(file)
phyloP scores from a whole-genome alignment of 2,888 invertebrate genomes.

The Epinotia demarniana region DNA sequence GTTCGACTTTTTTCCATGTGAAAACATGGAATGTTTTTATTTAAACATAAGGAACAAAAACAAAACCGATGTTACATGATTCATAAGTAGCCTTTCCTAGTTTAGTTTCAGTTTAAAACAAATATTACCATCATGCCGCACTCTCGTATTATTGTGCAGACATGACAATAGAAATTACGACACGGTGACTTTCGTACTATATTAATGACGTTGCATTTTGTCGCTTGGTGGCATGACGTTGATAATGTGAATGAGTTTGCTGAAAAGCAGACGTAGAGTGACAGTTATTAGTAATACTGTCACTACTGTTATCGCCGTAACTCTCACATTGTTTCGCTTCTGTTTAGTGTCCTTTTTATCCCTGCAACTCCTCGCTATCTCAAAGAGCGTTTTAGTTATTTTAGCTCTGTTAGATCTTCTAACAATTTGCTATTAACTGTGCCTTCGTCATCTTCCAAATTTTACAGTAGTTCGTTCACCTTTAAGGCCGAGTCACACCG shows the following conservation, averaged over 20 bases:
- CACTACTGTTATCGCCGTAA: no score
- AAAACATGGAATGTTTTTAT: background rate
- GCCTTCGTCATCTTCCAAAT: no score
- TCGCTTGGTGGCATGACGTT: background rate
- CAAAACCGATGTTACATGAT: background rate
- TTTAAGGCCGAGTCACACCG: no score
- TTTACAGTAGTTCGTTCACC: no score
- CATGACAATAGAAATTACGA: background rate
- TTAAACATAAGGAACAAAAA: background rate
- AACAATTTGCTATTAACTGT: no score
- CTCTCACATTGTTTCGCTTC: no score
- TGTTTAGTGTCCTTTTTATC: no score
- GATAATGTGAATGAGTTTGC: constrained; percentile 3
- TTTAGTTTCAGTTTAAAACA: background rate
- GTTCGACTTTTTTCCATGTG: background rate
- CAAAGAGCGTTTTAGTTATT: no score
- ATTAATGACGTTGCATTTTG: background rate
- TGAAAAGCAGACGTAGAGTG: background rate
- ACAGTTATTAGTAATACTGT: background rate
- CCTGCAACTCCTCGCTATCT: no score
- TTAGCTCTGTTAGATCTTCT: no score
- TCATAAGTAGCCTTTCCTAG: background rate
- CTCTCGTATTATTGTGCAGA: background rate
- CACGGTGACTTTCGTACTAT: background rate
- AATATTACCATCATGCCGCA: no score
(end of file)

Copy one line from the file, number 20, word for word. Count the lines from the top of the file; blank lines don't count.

- TGAAAAGCAGACGTAGAGTG: background rate